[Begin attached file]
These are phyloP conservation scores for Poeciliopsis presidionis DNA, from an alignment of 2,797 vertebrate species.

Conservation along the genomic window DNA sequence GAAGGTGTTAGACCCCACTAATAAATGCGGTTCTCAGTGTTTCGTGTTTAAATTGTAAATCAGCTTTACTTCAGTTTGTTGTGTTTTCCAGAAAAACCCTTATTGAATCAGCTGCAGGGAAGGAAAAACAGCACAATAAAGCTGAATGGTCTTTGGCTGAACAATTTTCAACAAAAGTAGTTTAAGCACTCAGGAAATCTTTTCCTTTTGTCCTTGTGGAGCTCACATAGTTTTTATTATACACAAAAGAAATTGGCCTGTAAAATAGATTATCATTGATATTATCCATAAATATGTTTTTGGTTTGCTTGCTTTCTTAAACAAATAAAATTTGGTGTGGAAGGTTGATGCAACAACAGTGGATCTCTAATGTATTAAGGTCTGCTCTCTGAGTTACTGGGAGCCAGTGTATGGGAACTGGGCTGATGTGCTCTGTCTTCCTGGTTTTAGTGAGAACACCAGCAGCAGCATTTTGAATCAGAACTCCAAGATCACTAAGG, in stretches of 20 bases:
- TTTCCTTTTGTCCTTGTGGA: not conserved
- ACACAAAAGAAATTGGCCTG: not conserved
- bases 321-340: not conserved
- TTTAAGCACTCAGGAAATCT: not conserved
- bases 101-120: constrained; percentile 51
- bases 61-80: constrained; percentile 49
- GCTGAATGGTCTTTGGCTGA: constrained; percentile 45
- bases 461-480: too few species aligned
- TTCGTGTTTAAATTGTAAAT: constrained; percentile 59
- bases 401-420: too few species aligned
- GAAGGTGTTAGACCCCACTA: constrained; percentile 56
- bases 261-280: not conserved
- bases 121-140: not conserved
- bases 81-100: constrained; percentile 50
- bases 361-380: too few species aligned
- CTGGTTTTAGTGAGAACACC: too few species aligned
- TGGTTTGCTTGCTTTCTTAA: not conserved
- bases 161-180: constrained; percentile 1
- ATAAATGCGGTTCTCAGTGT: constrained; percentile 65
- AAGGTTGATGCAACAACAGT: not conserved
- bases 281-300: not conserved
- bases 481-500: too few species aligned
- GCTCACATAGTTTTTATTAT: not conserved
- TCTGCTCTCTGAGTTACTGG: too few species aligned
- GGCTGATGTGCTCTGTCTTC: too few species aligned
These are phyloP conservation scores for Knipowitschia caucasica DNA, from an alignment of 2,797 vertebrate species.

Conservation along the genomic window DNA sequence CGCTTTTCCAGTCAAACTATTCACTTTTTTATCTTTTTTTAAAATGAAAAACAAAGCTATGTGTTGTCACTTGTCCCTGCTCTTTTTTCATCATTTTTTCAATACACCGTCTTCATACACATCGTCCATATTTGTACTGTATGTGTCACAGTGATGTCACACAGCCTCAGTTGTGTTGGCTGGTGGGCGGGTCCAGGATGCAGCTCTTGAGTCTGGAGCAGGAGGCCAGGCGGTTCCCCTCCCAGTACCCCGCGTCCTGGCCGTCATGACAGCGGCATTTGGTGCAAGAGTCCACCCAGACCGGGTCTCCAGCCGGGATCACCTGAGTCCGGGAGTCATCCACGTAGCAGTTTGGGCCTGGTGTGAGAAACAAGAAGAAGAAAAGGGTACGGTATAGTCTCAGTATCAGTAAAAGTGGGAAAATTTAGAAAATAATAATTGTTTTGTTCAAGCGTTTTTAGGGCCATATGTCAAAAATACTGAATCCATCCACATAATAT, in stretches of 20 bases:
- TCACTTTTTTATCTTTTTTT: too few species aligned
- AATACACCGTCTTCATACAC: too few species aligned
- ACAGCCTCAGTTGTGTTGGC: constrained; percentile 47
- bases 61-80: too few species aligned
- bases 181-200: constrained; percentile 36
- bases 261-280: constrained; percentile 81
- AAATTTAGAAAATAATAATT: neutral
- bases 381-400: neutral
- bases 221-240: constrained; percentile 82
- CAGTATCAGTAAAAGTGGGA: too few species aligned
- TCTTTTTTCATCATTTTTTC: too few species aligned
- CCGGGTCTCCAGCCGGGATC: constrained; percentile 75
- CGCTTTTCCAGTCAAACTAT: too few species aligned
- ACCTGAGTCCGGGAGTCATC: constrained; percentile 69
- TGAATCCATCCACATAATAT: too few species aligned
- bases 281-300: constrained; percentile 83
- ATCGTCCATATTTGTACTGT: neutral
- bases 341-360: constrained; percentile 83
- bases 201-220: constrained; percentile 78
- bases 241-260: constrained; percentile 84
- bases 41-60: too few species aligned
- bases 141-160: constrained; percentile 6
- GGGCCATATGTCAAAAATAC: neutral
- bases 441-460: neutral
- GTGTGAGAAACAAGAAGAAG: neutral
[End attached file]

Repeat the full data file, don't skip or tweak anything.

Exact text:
These are phyloP conservation scores for Poeciliopsis presidionis DNA, from an alignment of 2,797 vertebrate species.

Conservation along the genomic window DNA sequence GAAGGTGTTAGACCCCACTAATAAATGCGGTTCTCAGTGTTTCGTGTTTAAATTGTAAATCAGCTTTACTTCAGTTTGTTGTGTTTTCCAGAAAAACCCTTATTGAATCAGCTGCAGGGAAGGAAAAACAGCACAATAAAGCTGAATGGTCTTTGGCTGAACAATTTTCAACAAAAGTAGTTTAAGCACTCAGGAAATCTTTTCCTTTTGTCCTTGTGGAGCTCACATAGTTTTTATTATACACAAAAGAAATTGGCCTGTAAAATAGATTATCATTGATATTATCCATAAATATGTTTTTGGTTTGCTTGCTTTCTTAAACAAATAAAATTTGGTGTGGAAGGTTGATGCAACAACAGTGGATCTCTAATGTATTAAGGTCTGCTCTCTGAGTTACTGGGAGCCAGTGTATGGGAACTGGGCTGATGTGCTCTGTCTTCCTGGTTTTAGTGAGAACACCAGCAGCAGCATTTTGAATCAGAACTCCAAGATCACTAAGG, in stretches of 20 bases:
- TTTCCTTTTGTCCTTGTGGA: not conserved
- ACACAAAAGAAATTGGCCTG: not conserved
- bases 321-340: not conserved
- TTTAAGCACTCAGGAAATCT: not conserved
- bases 101-120: constrained; percentile 51
- bases 61-80: constrained; percentile 49
- GCTGAATGGTCTTTGGCTGA: constrained; percentile 45
- bases 461-480: too few species aligned
- TTCGTGTTTAAATTGTAAAT: constrained; percentile 59
- bases 401-420: too few species aligned
- GAAGGTGTTAGACCCCACTA: constrained; percentile 56
- bases 261-280: not conserved
- bases 121-140: not conserved
- bases 81-100: constrained; percentile 50
- bases 361-380: too few species aligned
- CTGGTTTTAGTGAGAACACC: too few species aligned
- TGGTTTGCTTGCTTTCTTAA: not conserved
- bases 161-180: constrained; percentile 1
- ATAAATGCGGTTCTCAGTGT: constrained; percentile 65
- AAGGTTGATGCAACAACAGT: not conserved
- bases 281-300: not conserved
- bases 481-500: too few species aligned
- GCTCACATAGTTTTTATTAT: not conserved
- TCTGCTCTCTGAGTTACTGG: too few species aligned
- GGCTGATGTGCTCTGTCTTC: too few species aligned
These are phyloP conservation scores for Knipowitschia caucasica DNA, from an alignment of 2,797 vertebrate species.

Conservation along the genomic window DNA sequence CGCTTTTCCAGTCAAACTATTCACTTTTTTATCTTTTTTTAAAATGAAAAACAAAGCTATGTGTTGTCACTTGTCCCTGCTCTTTTTTCATCATTTTTTCAATACACCGTCTTCATACACATCGTCCATATTTGTACTGTATGTGTCACAGTGATGTCACACAGCCTCAGTTGTGTTGGCTGGTGGGCGGGTCCAGGATGCAGCTCTTGAGTCTGGAGCAGGAGGCCAGGCGGTTCCCCTCCCAGTACCCCGCGTCCTGGCCGTCATGACAGCGGCATTTGGTGCAAGAGTCCACCCAGACCGGGTCTCCAGCCGGGATCACCTGAGTCCGGGAGTCATCCACGTAGCAGTTTGGGCCTGGTGTGAGAAACAAGAAGAAGAAAAGGGTACGGTATAGTCTCAGTATCAGTAAAAGTGGGAAAATTTAGAAAATAATAATTGTTTTGTTCAAGCGTTTTTAGGGCCATATGTCAAAAATACTGAATCCATCCACATAATAT, in stretches of 20 bases:
- TCACTTTTTTATCTTTTTTT: too few species aligned
- AATACACCGTCTTCATACAC: too few species aligned
- ACAGCCTCAGTTGTGTTGGC: constrained; percentile 47
- bases 61-80: too few species aligned
- bases 181-200: constrained; percentile 36
- bases 261-280: constrained; percentile 81
- AAATTTAGAAAATAATAATT: neutral
- bases 381-400: neutral
- bases 221-240: constrained; percentile 82
- CAGTATCAGTAAAAGTGGGA: too few species aligned
- TCTTTTTTCATCATTTTTTC: too few species aligned
- CCGGGTCTCCAGCCGGGATC: constrained; percentile 75
- CGCTTTTCCAGTCAAACTAT: too few species aligned
- ACCTGAGTCCGGGAGTCATC: constrained; percentile 69
- TGAATCCATCCACATAATAT: too few species aligned
- bases 281-300: constrained; percentile 83
- ATCGTCCATATTTGTACTGT: neutral
- bases 341-360: constrained; percentile 83
- bases 201-220: constrained; percentile 78
- bases 241-260: constrained; percentile 84
- bases 41-60: too few species aligned
- bases 141-160: constrained; percentile 6
- GGGCCATATGTCAAAAATAC: neutral
- bases 441-460: neutral
- GTGTGAGAAACAAGAAGAAG: neutral